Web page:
States is still in a state of multi-year drought, and Australia
is rationing water to its farmers. The sands of the Sahara Desert
are creeping across northern Africa and ice is disappearing from
both poles. And don't forget the sweltering summers and record
number of smog days we've had recently. The planet is still
warming up.

To quote the   most recent reports from the UN Intergovernmental
Panel on Climate Change: "Eleven of the last 12 years (1995-2006)
rank among the 12 warmest years in the instrumental record of
global surface temperature (since 1850) ... The temperature
increase is widespread over the globe and is greater at higher
northern latitudes."

The report goes on to describe changes in sea level, increasing
drought conditions, warming ocean currents, etc. - all pointing
to a warmer world.

So why all the white stuff, if the planet is supposed to be
warming?

One reason is the effect higher temperatures have on evaporation.
More water vapour is going into the air, producing more
precipitation. That could be more snow in winter or heavier
rainstorms in summer.

The pattern is not simple. In fact, you don't hear the term
"global warming" much any more. Scientists prefer to use "climate
change". Because the Earth's atmosphere is so complex, change can
involve cold as well as warm. That means cold days or even cold
years. But when viewed over the long term, the trend in the
Earth's average temperature is still up.

Mistaking weather for climate is a common tactic used by those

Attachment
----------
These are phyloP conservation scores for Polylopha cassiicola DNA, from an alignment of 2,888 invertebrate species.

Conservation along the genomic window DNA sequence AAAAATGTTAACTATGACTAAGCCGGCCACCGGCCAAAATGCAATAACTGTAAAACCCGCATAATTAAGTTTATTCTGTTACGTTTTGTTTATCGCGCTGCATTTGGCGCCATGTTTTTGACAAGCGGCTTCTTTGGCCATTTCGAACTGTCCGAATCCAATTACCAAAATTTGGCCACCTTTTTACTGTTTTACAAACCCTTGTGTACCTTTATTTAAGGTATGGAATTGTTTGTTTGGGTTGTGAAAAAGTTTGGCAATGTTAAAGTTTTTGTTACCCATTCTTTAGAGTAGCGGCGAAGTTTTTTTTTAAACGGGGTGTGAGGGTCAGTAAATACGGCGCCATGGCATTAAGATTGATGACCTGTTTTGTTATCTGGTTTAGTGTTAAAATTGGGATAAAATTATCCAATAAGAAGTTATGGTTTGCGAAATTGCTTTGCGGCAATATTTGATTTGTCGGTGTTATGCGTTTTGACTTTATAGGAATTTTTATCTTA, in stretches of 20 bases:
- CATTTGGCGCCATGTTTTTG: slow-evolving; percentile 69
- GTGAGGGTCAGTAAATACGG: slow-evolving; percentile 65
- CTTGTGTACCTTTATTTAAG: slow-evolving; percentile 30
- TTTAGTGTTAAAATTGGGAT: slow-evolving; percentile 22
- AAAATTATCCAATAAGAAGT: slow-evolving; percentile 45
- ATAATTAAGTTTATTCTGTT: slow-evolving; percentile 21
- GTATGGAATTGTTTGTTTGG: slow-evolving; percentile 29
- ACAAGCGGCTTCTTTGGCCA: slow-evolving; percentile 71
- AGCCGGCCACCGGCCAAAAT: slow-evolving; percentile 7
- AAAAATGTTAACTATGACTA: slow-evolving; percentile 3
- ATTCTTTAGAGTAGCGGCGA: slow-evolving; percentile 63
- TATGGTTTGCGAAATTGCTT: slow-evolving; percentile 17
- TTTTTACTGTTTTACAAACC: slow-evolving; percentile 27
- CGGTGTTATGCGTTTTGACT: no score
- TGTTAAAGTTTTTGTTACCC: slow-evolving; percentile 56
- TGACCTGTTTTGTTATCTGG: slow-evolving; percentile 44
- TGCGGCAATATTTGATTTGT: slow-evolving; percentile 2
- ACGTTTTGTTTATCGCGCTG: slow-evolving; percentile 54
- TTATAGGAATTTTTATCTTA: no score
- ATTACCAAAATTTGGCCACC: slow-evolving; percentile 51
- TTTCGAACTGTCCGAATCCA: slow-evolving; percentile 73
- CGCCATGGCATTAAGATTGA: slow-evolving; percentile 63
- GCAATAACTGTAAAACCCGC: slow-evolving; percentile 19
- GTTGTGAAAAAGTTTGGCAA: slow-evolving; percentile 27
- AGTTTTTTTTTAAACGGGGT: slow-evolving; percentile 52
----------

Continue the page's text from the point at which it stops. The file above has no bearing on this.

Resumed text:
who deny climate change, who say: "I don't see any global
warming." What this really shows is narrow-minded, shortsighted
thinking. Humans are pretty good at that. We like to believe what
we can see with our own eyes. But our eyes only see weather.
That's why we need scientific eyes to keep things in perspective.

Another tactic is to point to specific climate records that show
cooling trends and say. "See, the climate is cooling, not
warming." Two of the most popular examples are "The Little Ice
Age" and the "Younger Dryas."

In the 1600s, unnaturally cold temperatures swept across Europe.
freezing the River Thames among other things. The Younger Dryas
threw the Earth back into a real Ice Age 11,000 years ago, during
a time when the glaciers were supposed to be retreating. Both
these cooling periods were anomalies in overall larger trends.

The Little Ice Age is thought to be related to a period of
decreased solar activity and increased volcanic eruptions that
threw dust into the air, cooling the northern hemisphere. The
Younger Dryas might have been triggered by the breakup of arctic
ice or the flooding of Lake Aggasis, which used to cover southern
Manitoba, into the North Atlantic. The influx of fresh water
could have disrupted ocean currents, such as the Gulf Stream,
that bring warm water up from the tropics.

There have also been warm periods in the past as well. In fact,